Blueback Blue-eye - Pseudomugil cyanodorsalis
The Blueback Blue-eye was scientifically described by Allen & Sarti in 1983. Its scientific name is Pseudomugil cyanodorsalis. It was first collected in 1981 by Larson, the Curator of Fishes at the Northern Territory Museum in Darwn.
The Blueback Blue-eye is a small fish that can reach a length of 3.5 cm (1.4 inch). The body is semi-translucent and the fins are clear.
The male Blueback Blue-eye has a neon blue back and the second dorsal and anal fins are yellowish. These fins also feature dark anterior edges and this dark colour can also be seen on the upper edge of the pectoral fin. The pectoral region is brassy orange or yellowish, and so are the gill covers. All colours will intensify dramatically during the breeding period.
Geographical distribution, habitat and conservation
The Blueback Blue-eye is a marine and estuarine fish that can be found in Western Australia and the Northern Territory. It lives in swamps and creeks in mangrove environments strongly affected by tidal changes. The bottom is normally muddy and the water depth can rapidly go from several metres (1 m = 40 inches) to just a few centimetres (1 cm = 0.4 inches). The water temperature will normally stay within the 22-31 degrees C (72-88 degrees F) range. The Blueback Blue-eye is sometimes found in hypersaline waters, i.e. waters where the salinity is higher than the average salinity of sea water.
The Blueback Blue-eye is not included in the IUCN Red List of Threatened Species.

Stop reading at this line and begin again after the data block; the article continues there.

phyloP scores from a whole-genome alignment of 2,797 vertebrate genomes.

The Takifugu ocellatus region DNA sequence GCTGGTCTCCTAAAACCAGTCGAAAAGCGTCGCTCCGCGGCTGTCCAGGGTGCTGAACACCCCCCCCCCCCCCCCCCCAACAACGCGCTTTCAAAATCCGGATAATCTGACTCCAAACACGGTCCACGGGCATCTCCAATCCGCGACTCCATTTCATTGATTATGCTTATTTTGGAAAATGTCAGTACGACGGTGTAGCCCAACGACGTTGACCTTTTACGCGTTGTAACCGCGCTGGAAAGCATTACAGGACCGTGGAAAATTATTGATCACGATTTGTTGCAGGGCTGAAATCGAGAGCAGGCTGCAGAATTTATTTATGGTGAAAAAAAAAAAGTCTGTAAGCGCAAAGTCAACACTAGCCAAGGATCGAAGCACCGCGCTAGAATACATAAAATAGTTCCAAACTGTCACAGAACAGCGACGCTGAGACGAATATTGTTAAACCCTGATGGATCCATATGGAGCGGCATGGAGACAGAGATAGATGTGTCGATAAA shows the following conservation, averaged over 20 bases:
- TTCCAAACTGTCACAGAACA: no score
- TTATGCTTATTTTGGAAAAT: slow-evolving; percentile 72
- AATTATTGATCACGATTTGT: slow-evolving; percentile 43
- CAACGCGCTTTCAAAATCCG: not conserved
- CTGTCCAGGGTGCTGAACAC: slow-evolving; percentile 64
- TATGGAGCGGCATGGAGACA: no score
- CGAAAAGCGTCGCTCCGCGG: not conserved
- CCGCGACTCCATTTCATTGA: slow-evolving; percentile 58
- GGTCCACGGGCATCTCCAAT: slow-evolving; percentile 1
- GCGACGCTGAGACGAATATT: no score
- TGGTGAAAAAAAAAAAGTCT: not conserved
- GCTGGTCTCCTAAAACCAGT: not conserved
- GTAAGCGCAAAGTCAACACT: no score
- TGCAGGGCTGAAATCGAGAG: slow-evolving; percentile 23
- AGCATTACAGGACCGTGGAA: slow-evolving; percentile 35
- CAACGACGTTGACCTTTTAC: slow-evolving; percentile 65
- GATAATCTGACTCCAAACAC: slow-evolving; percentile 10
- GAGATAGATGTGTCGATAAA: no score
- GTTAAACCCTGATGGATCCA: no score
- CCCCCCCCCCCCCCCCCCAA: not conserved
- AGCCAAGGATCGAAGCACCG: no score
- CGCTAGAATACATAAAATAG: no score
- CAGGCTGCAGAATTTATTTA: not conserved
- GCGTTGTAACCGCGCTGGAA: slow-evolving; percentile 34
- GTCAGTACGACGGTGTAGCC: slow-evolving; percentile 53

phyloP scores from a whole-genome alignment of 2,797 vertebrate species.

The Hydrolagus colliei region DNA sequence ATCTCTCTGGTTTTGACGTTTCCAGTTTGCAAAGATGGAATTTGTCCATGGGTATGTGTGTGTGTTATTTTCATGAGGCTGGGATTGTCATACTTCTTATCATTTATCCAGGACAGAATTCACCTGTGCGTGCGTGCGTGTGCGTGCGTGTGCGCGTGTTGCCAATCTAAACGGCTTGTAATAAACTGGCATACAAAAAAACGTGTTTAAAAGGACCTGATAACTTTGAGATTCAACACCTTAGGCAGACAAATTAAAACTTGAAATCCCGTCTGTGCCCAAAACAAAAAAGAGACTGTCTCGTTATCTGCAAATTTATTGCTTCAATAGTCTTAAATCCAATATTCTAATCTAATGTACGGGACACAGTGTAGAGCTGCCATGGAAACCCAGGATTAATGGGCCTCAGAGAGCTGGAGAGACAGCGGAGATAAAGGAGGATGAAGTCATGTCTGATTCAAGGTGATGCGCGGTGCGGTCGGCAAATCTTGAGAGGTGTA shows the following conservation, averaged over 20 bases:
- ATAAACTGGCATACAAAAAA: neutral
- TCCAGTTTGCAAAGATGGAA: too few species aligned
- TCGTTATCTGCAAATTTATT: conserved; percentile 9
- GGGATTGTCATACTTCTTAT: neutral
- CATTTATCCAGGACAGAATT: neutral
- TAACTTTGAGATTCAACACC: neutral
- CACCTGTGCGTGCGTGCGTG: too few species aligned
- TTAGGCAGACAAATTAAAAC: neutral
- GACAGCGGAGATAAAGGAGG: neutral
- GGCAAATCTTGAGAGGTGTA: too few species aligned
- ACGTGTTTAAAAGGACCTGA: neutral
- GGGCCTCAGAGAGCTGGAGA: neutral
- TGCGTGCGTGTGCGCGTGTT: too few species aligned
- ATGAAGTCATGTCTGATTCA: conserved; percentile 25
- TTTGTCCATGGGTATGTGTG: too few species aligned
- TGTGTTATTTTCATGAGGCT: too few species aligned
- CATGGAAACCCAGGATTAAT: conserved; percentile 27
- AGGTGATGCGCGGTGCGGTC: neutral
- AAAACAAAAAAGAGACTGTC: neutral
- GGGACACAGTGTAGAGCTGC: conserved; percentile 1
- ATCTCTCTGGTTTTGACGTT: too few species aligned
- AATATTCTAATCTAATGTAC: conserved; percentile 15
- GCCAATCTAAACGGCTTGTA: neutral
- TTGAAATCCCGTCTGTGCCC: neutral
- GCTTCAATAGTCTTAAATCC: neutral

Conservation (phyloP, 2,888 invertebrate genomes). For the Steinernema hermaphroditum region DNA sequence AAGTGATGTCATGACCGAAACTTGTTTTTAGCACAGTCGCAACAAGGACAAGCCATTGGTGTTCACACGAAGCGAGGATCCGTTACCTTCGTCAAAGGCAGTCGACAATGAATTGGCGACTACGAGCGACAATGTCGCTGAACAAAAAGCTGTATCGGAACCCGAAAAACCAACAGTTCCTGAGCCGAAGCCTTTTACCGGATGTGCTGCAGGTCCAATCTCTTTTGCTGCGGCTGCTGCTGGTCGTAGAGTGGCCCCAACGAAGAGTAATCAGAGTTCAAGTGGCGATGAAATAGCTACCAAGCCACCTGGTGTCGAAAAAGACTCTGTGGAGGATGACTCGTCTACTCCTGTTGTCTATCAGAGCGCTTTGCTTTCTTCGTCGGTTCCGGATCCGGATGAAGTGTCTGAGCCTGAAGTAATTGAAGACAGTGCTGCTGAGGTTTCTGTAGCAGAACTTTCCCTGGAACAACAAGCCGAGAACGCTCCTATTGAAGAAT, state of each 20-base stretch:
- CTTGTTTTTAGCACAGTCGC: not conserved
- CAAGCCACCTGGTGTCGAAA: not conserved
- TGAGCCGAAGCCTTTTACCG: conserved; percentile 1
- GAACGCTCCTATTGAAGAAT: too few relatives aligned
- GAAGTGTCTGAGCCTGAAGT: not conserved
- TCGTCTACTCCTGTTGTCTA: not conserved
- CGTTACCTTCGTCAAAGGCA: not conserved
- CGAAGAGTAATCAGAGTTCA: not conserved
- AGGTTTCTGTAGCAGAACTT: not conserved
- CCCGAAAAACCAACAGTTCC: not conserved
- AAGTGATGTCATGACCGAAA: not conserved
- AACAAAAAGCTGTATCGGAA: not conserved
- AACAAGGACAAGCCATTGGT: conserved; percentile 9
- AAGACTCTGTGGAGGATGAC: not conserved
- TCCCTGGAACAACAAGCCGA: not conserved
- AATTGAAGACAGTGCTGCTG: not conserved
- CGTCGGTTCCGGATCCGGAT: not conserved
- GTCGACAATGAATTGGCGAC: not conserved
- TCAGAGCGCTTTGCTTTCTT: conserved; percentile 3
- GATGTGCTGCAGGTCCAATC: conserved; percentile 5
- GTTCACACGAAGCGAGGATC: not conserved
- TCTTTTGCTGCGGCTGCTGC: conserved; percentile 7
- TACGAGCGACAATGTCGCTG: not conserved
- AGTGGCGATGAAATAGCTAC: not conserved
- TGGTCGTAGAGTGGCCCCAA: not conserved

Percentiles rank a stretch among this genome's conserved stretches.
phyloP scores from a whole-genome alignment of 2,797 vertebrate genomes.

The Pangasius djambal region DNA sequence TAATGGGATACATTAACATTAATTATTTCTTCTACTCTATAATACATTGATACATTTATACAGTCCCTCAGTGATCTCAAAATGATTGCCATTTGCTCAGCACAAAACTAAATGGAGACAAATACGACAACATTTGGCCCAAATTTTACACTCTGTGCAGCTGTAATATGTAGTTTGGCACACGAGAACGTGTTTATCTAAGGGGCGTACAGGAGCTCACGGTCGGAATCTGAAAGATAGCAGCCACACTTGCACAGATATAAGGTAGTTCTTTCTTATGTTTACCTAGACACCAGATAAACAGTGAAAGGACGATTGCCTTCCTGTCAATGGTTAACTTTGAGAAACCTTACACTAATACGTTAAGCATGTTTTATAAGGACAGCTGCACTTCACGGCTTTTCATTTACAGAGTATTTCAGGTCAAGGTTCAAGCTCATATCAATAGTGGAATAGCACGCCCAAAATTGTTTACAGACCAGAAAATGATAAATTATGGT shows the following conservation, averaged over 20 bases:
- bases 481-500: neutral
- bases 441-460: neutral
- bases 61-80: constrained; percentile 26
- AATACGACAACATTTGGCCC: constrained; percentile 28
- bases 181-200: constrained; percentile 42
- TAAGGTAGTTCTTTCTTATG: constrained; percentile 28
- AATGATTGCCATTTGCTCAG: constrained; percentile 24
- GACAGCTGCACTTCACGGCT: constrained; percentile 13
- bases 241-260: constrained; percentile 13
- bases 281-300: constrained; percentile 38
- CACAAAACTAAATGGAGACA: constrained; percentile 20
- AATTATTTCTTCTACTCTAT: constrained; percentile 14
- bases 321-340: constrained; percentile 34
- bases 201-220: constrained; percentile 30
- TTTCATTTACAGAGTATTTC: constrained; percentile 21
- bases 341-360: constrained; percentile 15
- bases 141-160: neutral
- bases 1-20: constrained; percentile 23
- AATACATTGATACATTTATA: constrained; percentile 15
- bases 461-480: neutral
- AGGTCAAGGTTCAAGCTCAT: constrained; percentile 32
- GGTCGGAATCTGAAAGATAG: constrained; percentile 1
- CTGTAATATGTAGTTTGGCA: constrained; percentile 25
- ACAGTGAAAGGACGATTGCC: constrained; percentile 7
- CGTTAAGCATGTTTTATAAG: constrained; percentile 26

Keeping Blueback Blue-eye in aquariums
Since the Blueback Blue-eye is a marine and estuarine species you must learn about how to maintain a brackish aquarium before your decide to keep this fish. The fish can adapt to nearly fresh water, but it is not healthy for it in the long run and brackish conditions are definitely recommended. In the other end of the scale, the Blueback Blue-eye can adapt to a salinity of up to 40 ppt. (On average, seawater has a salinity of 35 ppt.)
A 30 litre (8 gallon) aquarium is large enough to house 20 Blueback Blue-eyes, provided that you know how to keep the water quality up in a small aquarium. ust like many other sea- and estuarine living animals, the Blueback Blue-eye is sensitive to high levels of organic waste products and you must therefore keep the amounts of ammonia, nitrite and nitrate really low in the aquarium. Changing 20-25% of the water each week is a good rule of thumb, but you must be prepared to modify it to suit your particular aquarium. Keep a lid in the aquarium, since Blueback Blue-eyes are powerful jumpers.
Many normal aquarium plants can not cope with brackish conditions and it is therefore easier to use stones, wood and other types of aquarium decoration in order to create hiding spots for your Blueback Blue-eyes. You can also choose plant species that live in brackish environments in the wild or are exceptionally sturdy and adaptable.
The Blueback Blue-eye needs a varied and nutritious diet. You can for instance use dry prepared food as base and supplement with frequent servings of live food, e.g. insect larvae and small crustaceans.
Breeding Blueback Blue-eye
The Blueback Blue-eye has been bred in aquariums. If you want to give it a try, you should provide your fish with a suitable spawning medium, e.g. spawning mops. The Blueback Blue-eye normally spawns during the early morning hours and the female will release only a few eggs (up to 12) each day. The safest course of action is to move the spawning medium with the eggs to a separate container to avoid predation. The eggs will hatch after roughly two weeks. You can feed the fry egg yolk and infusoria until they are large enough to eat newly hatched brine shrimp. If kept on a nutritious diet, the fry will normally be large enough to sex within two months.
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